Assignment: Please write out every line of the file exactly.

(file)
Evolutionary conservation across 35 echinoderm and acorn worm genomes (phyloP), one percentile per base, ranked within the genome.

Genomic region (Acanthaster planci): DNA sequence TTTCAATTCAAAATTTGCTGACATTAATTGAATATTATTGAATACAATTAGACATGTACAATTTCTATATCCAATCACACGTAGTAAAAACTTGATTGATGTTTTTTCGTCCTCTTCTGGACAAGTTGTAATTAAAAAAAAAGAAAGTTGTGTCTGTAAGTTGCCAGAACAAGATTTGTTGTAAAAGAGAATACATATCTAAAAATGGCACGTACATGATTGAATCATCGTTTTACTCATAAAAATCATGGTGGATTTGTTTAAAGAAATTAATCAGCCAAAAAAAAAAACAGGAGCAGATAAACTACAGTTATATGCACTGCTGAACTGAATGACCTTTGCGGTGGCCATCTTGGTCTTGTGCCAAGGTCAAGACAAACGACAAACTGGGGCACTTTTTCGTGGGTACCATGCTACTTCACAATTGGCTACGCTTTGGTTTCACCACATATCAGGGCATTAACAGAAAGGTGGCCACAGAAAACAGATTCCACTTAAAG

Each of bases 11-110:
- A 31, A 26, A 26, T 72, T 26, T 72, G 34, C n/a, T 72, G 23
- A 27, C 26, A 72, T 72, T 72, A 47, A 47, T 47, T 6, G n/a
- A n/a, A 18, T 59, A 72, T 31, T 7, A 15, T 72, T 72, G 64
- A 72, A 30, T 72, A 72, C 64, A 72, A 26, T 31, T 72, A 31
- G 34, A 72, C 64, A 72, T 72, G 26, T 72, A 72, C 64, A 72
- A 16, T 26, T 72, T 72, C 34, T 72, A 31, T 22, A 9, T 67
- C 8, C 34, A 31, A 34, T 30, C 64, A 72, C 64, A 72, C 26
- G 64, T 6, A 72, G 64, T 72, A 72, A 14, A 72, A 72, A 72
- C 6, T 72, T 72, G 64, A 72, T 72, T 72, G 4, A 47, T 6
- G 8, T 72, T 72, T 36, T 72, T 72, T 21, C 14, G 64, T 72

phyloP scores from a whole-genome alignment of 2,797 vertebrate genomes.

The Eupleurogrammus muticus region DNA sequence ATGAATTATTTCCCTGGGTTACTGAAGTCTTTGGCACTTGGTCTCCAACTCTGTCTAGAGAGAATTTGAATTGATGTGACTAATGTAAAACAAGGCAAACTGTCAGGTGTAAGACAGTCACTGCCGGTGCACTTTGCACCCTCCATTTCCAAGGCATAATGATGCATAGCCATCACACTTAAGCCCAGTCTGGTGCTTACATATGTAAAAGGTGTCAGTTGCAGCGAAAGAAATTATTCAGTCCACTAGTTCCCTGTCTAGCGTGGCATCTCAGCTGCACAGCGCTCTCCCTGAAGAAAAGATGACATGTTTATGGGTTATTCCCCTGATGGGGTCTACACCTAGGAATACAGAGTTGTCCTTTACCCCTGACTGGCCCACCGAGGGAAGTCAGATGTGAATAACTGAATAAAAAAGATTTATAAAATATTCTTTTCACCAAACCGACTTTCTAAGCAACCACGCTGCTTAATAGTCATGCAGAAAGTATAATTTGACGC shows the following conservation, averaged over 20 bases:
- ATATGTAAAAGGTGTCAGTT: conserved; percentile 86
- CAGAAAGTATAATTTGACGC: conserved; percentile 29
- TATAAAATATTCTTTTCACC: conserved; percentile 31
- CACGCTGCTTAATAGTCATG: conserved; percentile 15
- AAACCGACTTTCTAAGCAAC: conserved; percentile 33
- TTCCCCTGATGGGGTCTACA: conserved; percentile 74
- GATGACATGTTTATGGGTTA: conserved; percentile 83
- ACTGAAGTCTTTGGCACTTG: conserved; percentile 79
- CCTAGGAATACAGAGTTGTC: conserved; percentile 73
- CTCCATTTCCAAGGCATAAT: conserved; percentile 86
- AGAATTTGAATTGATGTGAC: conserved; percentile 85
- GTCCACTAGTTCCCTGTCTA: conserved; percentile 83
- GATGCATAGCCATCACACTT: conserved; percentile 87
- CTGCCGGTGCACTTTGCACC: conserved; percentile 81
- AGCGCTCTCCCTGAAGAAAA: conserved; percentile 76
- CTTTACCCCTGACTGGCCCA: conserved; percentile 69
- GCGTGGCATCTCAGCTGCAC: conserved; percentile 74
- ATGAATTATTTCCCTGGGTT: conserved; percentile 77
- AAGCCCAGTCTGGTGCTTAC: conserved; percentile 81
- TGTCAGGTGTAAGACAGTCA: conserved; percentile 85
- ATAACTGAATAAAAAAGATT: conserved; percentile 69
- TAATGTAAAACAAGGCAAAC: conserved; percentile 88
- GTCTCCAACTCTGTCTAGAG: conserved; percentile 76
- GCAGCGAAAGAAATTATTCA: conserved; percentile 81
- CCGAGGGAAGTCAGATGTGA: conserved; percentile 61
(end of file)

Evolutionary conservation across 35 echinoderm and acorn worm genomes (phyloP), one percentile per base, ranked within the genome.

Genomic region (Acanthaster planci): DNA sequence TTTCAATTCAAAATTTGCTGACATTAATTGAATATTATTGAATACAATTAGACATGTACAATTTCTATATCCAATCACACGTAGTAAAAACTTGATTGATGTTTTTTCGTCCTCTTCTGGACAAGTTGTAATTAAAAAAAAAGAAAGTTGTGTCTGTAAGTTGCCAGAACAAGATTTGTTGTAAAAGAGAATACATATCTAAAAATGGCACGTACATGATTGAATCATCGTTTTACTCATAAAAATCATGGTGGATTTGTTTAAAGAAATTAATCAGCCAAAAAAAAAAACAGGAGCAGATAAACTACAGTTATATGCACTGCTGAACTGAATGACCTTTGCGGTGGCCATCTTGGTCTTGTGCCAAGGTCAAGACAAACGACAAACTGGGGCACTTTTTCGTGGGTACCATGCTACTTCACAATTGGCTACGCTTTGGTTTCACCACATATCAGGGCATTAACAGAAAGGTGGCCACAGAAAACAGATTCCACTTAAAG

Each of bases 11-110:
- A 31, A 26, A 26, T 72, T 26, T 72, G 34, C n/a, T 72, G 23
- A 27, C 26, A 72, T 72, T 72, A 47, A 47, T 47, T 6, G n/a
- A n/a, A 18, T 59, A 72, T 31, T 7, A 15, T 72, T 72, G 64
- A 72, A 30, T 72, A 72, C 64, A 72, A 26, T 31, T 72, A 31
- G 34, A 72, C 64, A 72, T 72, G 26, T 72, A 72, C 64, A 72
- A 16, T 26, T 72, T 72, C 34, T 72, A 31, T 22, A 9, T 67
- C 8, C 34, A 31, A 34, T 30, C 64, A 72, C 64, A 72, C 26
- G 64, T 6, A 72, G 64, T 72, A 72, A 14, A 72, A 72, A 72
- C 6, T 72, T 72, G 64, A 72, T 72, T 72, G 4, A 47, T 6
- G 8, T 72, T 72, T 36, T 72, T 72, T 21, C 14, G 64, T 72

phyloP scores from a whole-genome alignment of 2,797 vertebrate genomes.

The Eupleurogrammus muticus region DNA sequence ATGAATTATTTCCCTGGGTTACTGAAGTCTTTGGCACTTGGTCTCCAACTCTGTCTAGAGAGAATTTGAATTGATGTGACTAATGTAAAACAAGGCAAACTGTCAGGTGTAAGACAGTCACTGCCGGTGCACTTTGCACCCTCCATTTCCAAGGCATAATGATGCATAGCCATCACACTTAAGCCCAGTCTGGTGCTTACATATGTAAAAGGTGTCAGTTGCAGCGAAAGAAATTATTCAGTCCACTAGTTCCCTGTCTAGCGTGGCATCTCAGCTGCACAGCGCTCTCCCTGAAGAAAAGATGACATGTTTATGGGTTATTCCCCTGATGGGGTCTACACCTAGGAATACAGAGTTGTCCTTTACCCCTGACTGGCCCACCGAGGGAAGTCAGATGTGAATAACTGAATAAAAAAGATTTATAAAATATTCTTTTCACCAAACCGACTTTCTAAGCAACCACGCTGCTTAATAGTCATGCAGAAAGTATAATTTGACGC shows the following conservation, averaged over 20 bases:
- ATATGTAAAAGGTGTCAGTT: conserved; percentile 86
- CAGAAAGTATAATTTGACGC: conserved; percentile 29
- TATAAAATATTCTTTTCACC: conserved; percentile 31
- CACGCTGCTTAATAGTCATG: conserved; percentile 15
- AAACCGACTTTCTAAGCAAC: conserved; percentile 33
- TTCCCCTGATGGGGTCTACA: conserved; percentile 74
- GATGACATGTTTATGGGTTA: conserved; percentile 83
- ACTGAAGTCTTTGGCACTTG: conserved; percentile 79
- CCTAGGAATACAGAGTTGTC: conserved; percentile 73
- CTCCATTTCCAAGGCATAAT: conserved; percentile 86
- AGAATTTGAATTGATGTGAC: conserved; percentile 85
- GTCCACTAGTTCCCTGTCTA: conserved; percentile 83
- GATGCATAGCCATCACACTT: conserved; percentile 87
- CTGCCGGTGCACTTTGCACC: conserved; percentile 81
- AGCGCTCTCCCTGAAGAAAA: conserved; percentile 76
- CTTTACCCCTGACTGGCCCA: conserved; percentile 69
- GCGTGGCATCTCAGCTGCAC: conserved; percentile 74
- ATGAATTATTTCCCTGGGTT: conserved; percentile 77
- AAGCCCAGTCTGGTGCTTAC: conserved; percentile 81
- TGTCAGGTGTAAGACAGTCA: conserved; percentile 85
- ATAACTGAATAAAAAAGATT: conserved; percentile 69
- TAATGTAAAACAAGGCAAAC: conserved; percentile 88
- GTCTCCAACTCTGTCTAGAG: conserved; percentile 76
- GCAGCGAAAGAAATTATTCA: conserved; percentile 81
- CCGAGGGAAGTCAGATGTGA: conserved; percentile 61